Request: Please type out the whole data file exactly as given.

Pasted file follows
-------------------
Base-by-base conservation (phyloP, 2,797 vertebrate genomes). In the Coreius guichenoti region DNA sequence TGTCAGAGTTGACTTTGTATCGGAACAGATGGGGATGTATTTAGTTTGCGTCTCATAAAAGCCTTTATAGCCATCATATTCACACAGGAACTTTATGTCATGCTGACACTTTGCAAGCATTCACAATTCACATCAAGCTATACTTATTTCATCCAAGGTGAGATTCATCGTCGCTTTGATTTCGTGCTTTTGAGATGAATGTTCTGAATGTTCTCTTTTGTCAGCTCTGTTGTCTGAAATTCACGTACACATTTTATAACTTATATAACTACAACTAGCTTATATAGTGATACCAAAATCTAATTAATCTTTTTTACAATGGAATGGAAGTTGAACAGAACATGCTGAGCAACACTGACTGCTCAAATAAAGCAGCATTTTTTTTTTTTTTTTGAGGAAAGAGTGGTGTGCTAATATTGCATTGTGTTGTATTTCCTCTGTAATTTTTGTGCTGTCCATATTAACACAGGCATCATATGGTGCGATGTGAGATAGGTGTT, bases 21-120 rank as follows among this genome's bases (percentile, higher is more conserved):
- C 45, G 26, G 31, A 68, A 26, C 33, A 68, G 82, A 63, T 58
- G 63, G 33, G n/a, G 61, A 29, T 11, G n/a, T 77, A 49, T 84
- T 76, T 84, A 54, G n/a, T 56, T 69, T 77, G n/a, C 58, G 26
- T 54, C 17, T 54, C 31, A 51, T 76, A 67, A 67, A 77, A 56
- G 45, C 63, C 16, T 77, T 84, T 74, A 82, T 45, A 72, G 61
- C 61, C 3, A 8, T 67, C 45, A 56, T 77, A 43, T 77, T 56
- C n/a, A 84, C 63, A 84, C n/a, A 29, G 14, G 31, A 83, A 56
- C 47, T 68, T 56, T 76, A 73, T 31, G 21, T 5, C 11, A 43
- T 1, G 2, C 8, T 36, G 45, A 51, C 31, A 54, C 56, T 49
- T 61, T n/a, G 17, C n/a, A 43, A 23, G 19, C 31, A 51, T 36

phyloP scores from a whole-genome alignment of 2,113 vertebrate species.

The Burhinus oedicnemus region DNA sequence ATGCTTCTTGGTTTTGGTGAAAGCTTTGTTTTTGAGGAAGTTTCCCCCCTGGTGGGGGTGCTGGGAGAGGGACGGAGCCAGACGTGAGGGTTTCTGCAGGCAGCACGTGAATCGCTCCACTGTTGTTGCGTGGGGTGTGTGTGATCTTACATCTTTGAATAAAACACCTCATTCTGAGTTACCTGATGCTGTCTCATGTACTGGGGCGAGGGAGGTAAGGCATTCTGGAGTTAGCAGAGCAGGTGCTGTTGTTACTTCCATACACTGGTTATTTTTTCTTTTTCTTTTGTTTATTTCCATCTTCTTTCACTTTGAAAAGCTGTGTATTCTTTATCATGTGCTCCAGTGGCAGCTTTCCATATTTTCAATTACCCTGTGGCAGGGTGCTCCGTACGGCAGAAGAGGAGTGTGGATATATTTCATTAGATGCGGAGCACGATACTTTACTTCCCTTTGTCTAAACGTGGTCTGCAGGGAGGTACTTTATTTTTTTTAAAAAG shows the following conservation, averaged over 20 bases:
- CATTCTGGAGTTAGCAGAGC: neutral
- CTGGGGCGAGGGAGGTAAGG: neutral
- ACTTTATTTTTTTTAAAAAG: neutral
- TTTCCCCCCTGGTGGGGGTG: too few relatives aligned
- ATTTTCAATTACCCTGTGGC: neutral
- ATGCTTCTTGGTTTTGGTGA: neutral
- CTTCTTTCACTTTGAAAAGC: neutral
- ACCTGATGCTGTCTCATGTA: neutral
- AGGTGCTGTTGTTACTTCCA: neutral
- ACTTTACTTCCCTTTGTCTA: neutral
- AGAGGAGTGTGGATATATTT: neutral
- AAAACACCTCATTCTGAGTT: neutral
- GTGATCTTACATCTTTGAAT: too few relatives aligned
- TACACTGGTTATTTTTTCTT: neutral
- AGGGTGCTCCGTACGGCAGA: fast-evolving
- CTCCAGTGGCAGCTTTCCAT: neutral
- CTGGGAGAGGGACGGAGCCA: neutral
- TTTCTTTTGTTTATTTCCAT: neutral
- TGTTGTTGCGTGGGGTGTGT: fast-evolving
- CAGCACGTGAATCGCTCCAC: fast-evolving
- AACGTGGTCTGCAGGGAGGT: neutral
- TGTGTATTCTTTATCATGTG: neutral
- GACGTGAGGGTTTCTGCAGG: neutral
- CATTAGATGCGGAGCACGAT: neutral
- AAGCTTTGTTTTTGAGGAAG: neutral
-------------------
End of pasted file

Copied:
Base-by-base conservation (phyloP, 2,797 vertebrate genomes). In the Coreius guichenoti region DNA sequence TGTCAGAGTTGACTTTGTATCGGAACAGATGGGGATGTATTTAGTTTGCGTCTCATAAAAGCCTTTATAGCCATCATATTCACACAGGAACTTTATGTCATGCTGACACTTTGCAAGCATTCACAATTCACATCAAGCTATACTTATTTCATCCAAGGTGAGATTCATCGTCGCTTTGATTTCGTGCTTTTGAGATGAATGTTCTGAATGTTCTCTTTTGTCAGCTCTGTTGTCTGAAATTCACGTACACATTTTATAACTTATATAACTACAACTAGCTTATATAGTGATACCAAAATCTAATTAATCTTTTTTACAATGGAATGGAAGTTGAACAGAACATGCTGAGCAACACTGACTGCTCAAATAAAGCAGCATTTTTTTTTTTTTTTTGAGGAAAGAGTGGTGTGCTAATATTGCATTGTGTTGTATTTCCTCTGTAATTTTTGTGCTGTCCATATTAACACAGGCATCATATGGTGCGATGTGAGATAGGTGTT, bases 21-120 rank as follows among this genome's bases (percentile, higher is more conserved):
- C 45, G 26, G 31, A 68, A 26, C 33, A 68, G 82, A 63, T 58
- G 63, G 33, G n/a, G 61, A 29, T 11, G n/a, T 77, A 49, T 84
- T 76, T 84, A 54, G n/a, T 56, T 69, T 77, G n/a, C 58, G 26
- T 54, C 17, T 54, C 31, A 51, T 76, A 67, A 67, A 77, A 56
- G 45, C 63, C 16, T 77, T 84, T 74, A 82, T 45, A 72, G 61
- C 61, C 3, A 8, T 67, C 45, A 56, T 77, A 43, T 77, T 56
- C n/a, A 84, C 63, A 84, C n/a, A 29, G 14, G 31, A 83, A 56
- C 47, T 68, T 56, T 76, A 73, T 31, G 21, T 5, C 11, A 43
- T 1, G 2, C 8, T 36, G 45, A 51, C 31, A 54, C 56, T 49
- T 61, T n/a, G 17, C n/a, A 43, A 23, G 19, C 31, A 51, T 36

phyloP scores from a whole-genome alignment of 2,113 vertebrate species.

The Burhinus oedicnemus region DNA sequence ATGCTTCTTGGTTTTGGTGAAAGCTTTGTTTTTGAGGAAGTTTCCCCCCTGGTGGGGGTGCTGGGAGAGGGACGGAGCCAGACGTGAGGGTTTCTGCAGGCAGCACGTGAATCGCTCCACTGTTGTTGCGTGGGGTGTGTGTGATCTTACATCTTTGAATAAAACACCTCATTCTGAGTTACCTGATGCTGTCTCATGTACTGGGGCGAGGGAGGTAAGGCATTCTGGAGTTAGCAGAGCAGGTGCTGTTGTTACTTCCATACACTGGTTATTTTTTCTTTTTCTTTTGTTTATTTCCATCTTCTTTCACTTTGAAAAGCTGTGTATTCTTTATCATGTGCTCCAGTGGCAGCTTTCCATATTTTCAATTACCCTGTGGCAGGGTGCTCCGTACGGCAGAAGAGGAGTGTGGATATATTTCATTAGATGCGGAGCACGATACTTTACTTCCCTTTGTCTAAACGTGGTCTGCAGGGAGGTACTTTATTTTTTTTAAAAAG shows the following conservation, averaged over 20 bases:
- CATTCTGGAGTTAGCAGAGC: neutral
- CTGGGGCGAGGGAGGTAAGG: neutral
- ACTTTATTTTTTTTAAAAAG: neutral
- TTTCCCCCCTGGTGGGGGTG: too few relatives aligned
- ATTTTCAATTACCCTGTGGC: neutral
- ATGCTTCTTGGTTTTGGTGA: neutral
- CTTCTTTCACTTTGAAAAGC: neutral
- ACCTGATGCTGTCTCATGTA: neutral
- AGGTGCTGTTGTTACTTCCA: neutral
- ACTTTACTTCCCTTTGTCTA: neutral
- AGAGGAGTGTGGATATATTT: neutral
- AAAACACCTCATTCTGAGTT: neutral
- GTGATCTTACATCTTTGAAT: too few relatives aligned
- TACACTGGTTATTTTTTCTT: neutral
- AGGGTGCTCCGTACGGCAGA: fast-evolving
- CTCCAGTGGCAGCTTTCCAT: neutral
- CTGGGAGAGGGACGGAGCCA: neutral
- TTTCTTTTGTTTATTTCCAT: neutral
- TGTTGTTGCGTGGGGTGTGT: fast-evolving
- CAGCACGTGAATCGCTCCAC: fast-evolving
- AACGTGGTCTGCAGGGAGGT: neutral
- TGTGTATTCTTTATCATGTG: neutral
- GACGTGAGGGTTTCTGCAGG: neutral
- CATTAGATGCGGAGCACGAT: neutral
- AAGCTTTGTTTTTGAGGAAG: neutral